Deng – I want to open doors for other Australian players

Tommy Deng just wants to get back on the pitch. And when J-League football resumes, the Australia U-23 star is ready to fly the flag for Australian players in Asia’s toughest competition.

Deng – who on Friday celebrates his 23rd birthday - signed for Japanese powerhouse Urawa Red Diamonds in January, following the footsteps of Socceroos Matthew Spiranovic, Ned Zelic and Andrew Nabbout.

Upon arriving, Urawa clubmen raved about the quality of Spiranovic, who played for the Reds from 2010-2012.

Deng, a confident, ball-playing defender of similar mould, wants to make his own impression.

“If I do well here, it’s good for all Aussies,” he told

“They can see the qualities that we have. We’re all very hard-working players, we’re very open and we love to work for the team and respect culture.

“If I can do well here, it opens doors for other Australians.”


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The defender certainly has all the tools to make that happen. Urawa scouts had long been a fan of the former Melbourne Victory man, for whom a move to Japan was in the billing in the middle of Australia’s AFC U-23 Championship campaign in January.

“My agent told me three days before the Uzbekistan game that they were coming to have a look at me and potentially make an offer depending on how I performed,” Deng says.

“The offer happened really fast. After we were done in Bangkok I flew to Tokyo, did the medical signed the contract and then that night flew back to Melbourne and started packing up my stuff!”

“It was an easy decision. The J-League is such a big competition and a great league. In Asia, it is probably the best, if not one of the best. For me it wasn’t a hard decision, especially with a club like Urawa, big, historic club. It was an easy decision. I was quite surprised when the offer came through though.”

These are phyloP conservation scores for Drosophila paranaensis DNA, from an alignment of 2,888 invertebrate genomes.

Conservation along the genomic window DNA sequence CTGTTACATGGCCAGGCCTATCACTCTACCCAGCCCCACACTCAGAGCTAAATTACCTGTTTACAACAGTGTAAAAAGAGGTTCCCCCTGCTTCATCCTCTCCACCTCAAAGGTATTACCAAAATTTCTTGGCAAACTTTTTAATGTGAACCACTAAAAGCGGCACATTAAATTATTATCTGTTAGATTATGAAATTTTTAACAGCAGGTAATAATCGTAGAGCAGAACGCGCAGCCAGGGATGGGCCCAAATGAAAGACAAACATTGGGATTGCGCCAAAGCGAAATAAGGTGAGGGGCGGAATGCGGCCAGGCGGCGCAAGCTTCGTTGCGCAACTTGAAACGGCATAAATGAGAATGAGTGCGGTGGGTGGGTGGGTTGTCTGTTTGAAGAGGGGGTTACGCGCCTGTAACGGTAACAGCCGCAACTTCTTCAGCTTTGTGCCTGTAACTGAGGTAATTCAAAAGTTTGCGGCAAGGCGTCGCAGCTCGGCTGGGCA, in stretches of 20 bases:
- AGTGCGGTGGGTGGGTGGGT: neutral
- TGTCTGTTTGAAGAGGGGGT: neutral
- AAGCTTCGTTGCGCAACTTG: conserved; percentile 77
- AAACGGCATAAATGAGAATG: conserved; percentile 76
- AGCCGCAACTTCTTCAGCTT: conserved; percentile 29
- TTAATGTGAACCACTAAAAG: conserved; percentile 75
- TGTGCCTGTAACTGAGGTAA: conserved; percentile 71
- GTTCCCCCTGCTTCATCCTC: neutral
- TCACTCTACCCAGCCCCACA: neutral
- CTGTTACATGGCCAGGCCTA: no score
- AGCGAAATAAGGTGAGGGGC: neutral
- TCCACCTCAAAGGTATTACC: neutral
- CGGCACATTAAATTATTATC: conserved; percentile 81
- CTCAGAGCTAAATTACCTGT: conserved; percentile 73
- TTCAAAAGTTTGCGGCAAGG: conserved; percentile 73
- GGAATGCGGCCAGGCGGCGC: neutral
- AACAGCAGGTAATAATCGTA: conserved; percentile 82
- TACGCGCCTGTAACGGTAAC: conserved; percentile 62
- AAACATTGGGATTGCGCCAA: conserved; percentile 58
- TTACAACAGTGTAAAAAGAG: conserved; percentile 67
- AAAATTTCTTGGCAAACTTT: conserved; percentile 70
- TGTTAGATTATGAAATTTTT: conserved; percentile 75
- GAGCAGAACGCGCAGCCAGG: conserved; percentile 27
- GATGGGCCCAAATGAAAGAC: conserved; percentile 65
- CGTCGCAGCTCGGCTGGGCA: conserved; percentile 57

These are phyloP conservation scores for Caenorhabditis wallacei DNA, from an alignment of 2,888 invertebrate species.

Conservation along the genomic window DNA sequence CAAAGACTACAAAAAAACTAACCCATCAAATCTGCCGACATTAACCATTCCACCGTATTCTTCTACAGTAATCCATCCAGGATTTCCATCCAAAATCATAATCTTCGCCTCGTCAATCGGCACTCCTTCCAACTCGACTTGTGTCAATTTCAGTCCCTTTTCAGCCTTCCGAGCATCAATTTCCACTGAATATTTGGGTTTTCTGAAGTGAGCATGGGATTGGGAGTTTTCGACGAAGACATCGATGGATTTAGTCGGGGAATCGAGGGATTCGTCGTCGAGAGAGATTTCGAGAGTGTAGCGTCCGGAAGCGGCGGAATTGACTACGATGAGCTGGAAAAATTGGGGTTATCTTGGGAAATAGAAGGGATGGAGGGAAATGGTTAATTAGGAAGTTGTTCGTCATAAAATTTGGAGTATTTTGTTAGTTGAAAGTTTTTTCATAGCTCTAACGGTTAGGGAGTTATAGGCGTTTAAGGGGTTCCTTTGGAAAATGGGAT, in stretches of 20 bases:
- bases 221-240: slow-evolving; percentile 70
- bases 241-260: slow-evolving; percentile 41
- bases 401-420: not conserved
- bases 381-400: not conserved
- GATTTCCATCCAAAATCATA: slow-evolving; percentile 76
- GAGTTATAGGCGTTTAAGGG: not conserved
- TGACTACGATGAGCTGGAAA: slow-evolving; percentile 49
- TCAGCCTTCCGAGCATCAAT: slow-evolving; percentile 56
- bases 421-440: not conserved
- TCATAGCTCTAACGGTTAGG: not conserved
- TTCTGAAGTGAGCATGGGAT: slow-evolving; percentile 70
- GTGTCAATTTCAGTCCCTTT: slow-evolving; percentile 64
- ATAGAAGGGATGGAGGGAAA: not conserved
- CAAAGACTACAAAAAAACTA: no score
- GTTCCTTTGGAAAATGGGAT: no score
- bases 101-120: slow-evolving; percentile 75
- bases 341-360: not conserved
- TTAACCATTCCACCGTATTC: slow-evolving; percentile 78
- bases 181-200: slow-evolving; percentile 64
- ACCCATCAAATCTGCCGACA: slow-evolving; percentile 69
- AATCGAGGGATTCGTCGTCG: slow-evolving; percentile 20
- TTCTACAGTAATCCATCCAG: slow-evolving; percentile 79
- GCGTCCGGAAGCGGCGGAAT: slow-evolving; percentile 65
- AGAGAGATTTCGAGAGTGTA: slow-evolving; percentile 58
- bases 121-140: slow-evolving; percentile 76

Deng may have to bide his time a little bit longer because of the J-League’s suspension to the COVID-19 pandemic.

Clubs are training behind closed doors and playing friendlies behind closed doors but are hopeful of recommencing the competition on April 3.

The waiting is frustrating for Deng. But it has also allowed him the chance to transition into life in Japan.

Thomas Deng leads out Australia in the quarter-final against Syria
'It was an easy decision. The J-League is such a big competition and a great league'
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 “I missed a lot of the pre-season. All of the tactical side I missed, so in a way it’s a good thing now that we have this time off because I get too concentrate and learn what the coach wants from me and the style of the team. In a few weeks it’s giving me a bit of time to adjust," he explained.

“It’s a big change from Australia. For me, I have really good people at the club to support me. My teammates are all very open and very friendly as well. There is a Dutch guy in the team that I speak to a lot. I speak a bit of Dutch with him. The team’s quite helpful, I’m slowly adjusting.”

The Australia U-23 centre back is living in a two-bedroom apartment in Fukaya, 45 minutes away from the middle of Tokyo.

He is also an hour’s drive away from ex-Victory teammate and one-cap Socceroo Jason Geria, who plays for second vision outfit JEF United Chiba. The pair met for a Korean barbeque two weeks ago.

Playing abroad is not new for Deng. He lived in and played in Holland for Jong PSV for a year, but he admits he is slowly but surely coming to terms with the language barrier.

“I’m going to try and learn all the football terms to communicate on the field. The coach and the payers have spoken to me and said even if you speak in English we’ll be fine," he said.

“Just instruct us and tell us what to do. For me that’s been the hardest thing here, communicating on the field and getting to know all the player’s names, that took me a while.

“I’m starting to get used to them now. Communication is probably one of the hardest things. But it’s getting a lot easier.”

Thomas Deng

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